Permission for distribution of this document, in whole or in part,  is approved with proper attribution.
    Dudley Sharp, Justice Matters
    e-mail 713-622-5491,
    Houston, Texas
    Mr. Sharp has appeared on ABC, BBC, CBS, CNN, C-SPAN, FOX, NBC, NPR, PBS, VOA and many other TV and radio networks, on such programs as Nightline, The News Hour with Jim Lehrer, The O’Reilly Factor, etc., has been quoted in newspapers throughout the world and is a published author.
    A former opponent of capital punishment, he has written and granted interviews about, testified on and debated the subject of the death penalty, extensively and internationally.

  5. By Karen | Reply

    I feel the death penalty SHOULD be in effect for those people on death row asap. If everything is proven against these people, forget the appeals. And to give them a shot? Forget it! Fry them and give them pain as they have done to their innnocent victims.
    Why should we, as taxpayers, support them?

    For the other offenders, such as rapists, neuter them. I am not a violent person at all and don’t believe in guns, etc. but some people can’t be “fixed.” Putting them back into society, I don’t believe will help them.

  6. By Brandon Pavlov | Reply

    Often, the actual death fee dialogue gravitates to the subject of innocents at risk of execution. Seldom is a more common problem reviewed. That is, exactly how innocents tend to be more at risk without the death penalty.

    To state the blatantly obvious, living murderers, in jail, after release or get away, are more likely to damage and murder, again, compared to are performed murderers.

    Even though an obvious truism, it is surprising how often people overlook the improved incapacitation advantages of the death penalty more than incarceration.

    No knowledgeable and honest party questions that the death fee has the most extensive because of process protections in All of us criminal law.

    Therefore, real innocents are more likely to be sentenced to life imprisonment and more likely to die within prison serving under which sentence, that it is that an real innocent will be executed.

  7. By Bretton | Reply

    I totally agree with you. If we believe that their crimes are so bad that they deserve to die then why do they spend so much time on death row where we have to pay to keep them housed. I think that they should just be stuck with the needle and then let it be lights out for them.

  8. By Kirk | Reply

    Since when has It been anybody’s right to decide who lives and dies. I know that we’re talking about people who are on death row for committing terrible crimes, but these are human lives we’re talking about. There is no amount of currency that can equal a human life. Once your dead you don’t come back and you people talk about throwing away lives as if they are garbage. Some of things you people say like fry them. stick them with a needle, you make me sick. Obviously this concept that once was justice has become corrupted and twisted beyond all recognition.When the judge and the prosecutor admit to having an illicit sexual affair something is seriously wrong . If you take out all of the fancy legal procedures, the concept that once was justice is now just getting even. Everybody knows that getting even just causes even more pain.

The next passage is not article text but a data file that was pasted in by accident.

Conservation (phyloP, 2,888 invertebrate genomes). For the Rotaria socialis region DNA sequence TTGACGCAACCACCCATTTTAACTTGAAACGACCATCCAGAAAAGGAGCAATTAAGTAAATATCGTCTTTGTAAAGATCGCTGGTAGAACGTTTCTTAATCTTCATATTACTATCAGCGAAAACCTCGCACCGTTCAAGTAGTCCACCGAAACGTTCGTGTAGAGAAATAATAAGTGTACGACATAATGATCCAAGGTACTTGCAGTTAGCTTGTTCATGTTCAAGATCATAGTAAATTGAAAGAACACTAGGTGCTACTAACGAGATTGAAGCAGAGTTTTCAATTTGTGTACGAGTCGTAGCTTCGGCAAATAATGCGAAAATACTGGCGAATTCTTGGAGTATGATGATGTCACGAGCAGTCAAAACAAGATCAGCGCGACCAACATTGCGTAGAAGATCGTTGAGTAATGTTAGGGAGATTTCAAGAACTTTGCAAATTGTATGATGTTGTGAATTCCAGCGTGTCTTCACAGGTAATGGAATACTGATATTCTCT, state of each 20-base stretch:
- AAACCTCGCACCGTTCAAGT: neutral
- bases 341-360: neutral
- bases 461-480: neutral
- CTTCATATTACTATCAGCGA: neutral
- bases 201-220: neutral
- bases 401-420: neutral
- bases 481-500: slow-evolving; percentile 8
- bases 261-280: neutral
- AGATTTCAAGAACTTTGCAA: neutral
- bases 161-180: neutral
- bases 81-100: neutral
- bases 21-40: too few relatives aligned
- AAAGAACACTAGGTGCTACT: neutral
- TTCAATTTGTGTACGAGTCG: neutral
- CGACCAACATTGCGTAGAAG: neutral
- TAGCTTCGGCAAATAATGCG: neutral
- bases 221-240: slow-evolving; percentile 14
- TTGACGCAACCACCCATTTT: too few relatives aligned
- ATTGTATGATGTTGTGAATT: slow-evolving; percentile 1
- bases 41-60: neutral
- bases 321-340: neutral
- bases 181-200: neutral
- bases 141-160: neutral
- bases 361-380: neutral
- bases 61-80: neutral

9. By Annie | Reply

    The dealth penality does not solve the problem, it will not bring the murdered victims back. The United States should put these murders to work where it will make amends for the victim. We have our best going to Iraq and Afganistan, being killed and mained. These criminals should be trained and sent to war. They like to murder the war would be the perfect place for them to practice what they love to do. They would be used for war purpose only. How can you control them, technology has come a long way put a chip in them if they mess up blow the chip. If they successfully complete the mission, send them to the next war. Let them perform what they like to do but for the benefit of the country and this is there punishment. Our best men and women are going to war these young men and women can one day turn or nation around. These murders have nothing to loose so train them enough to get the job done. Give it a trial run. They have the right to go to war or the right to leathal injection. The choice is theirs.

  10. By Nevith D. | Reply

    The capital punishment is a good verdict for a criminal. It just shows how big and unlawful  crime a criminal committed. And is the legal way for having a victim's justice.  Recently released information shows that the amount of death sentences passed out in the courtroom and executions carried out have both dropped to brand new lows. Costs of administering the death penalty and ethical and legal issues are imagined to be the biggest factors. It is not as likely that individuals will face the capital punishment now. (See for more info)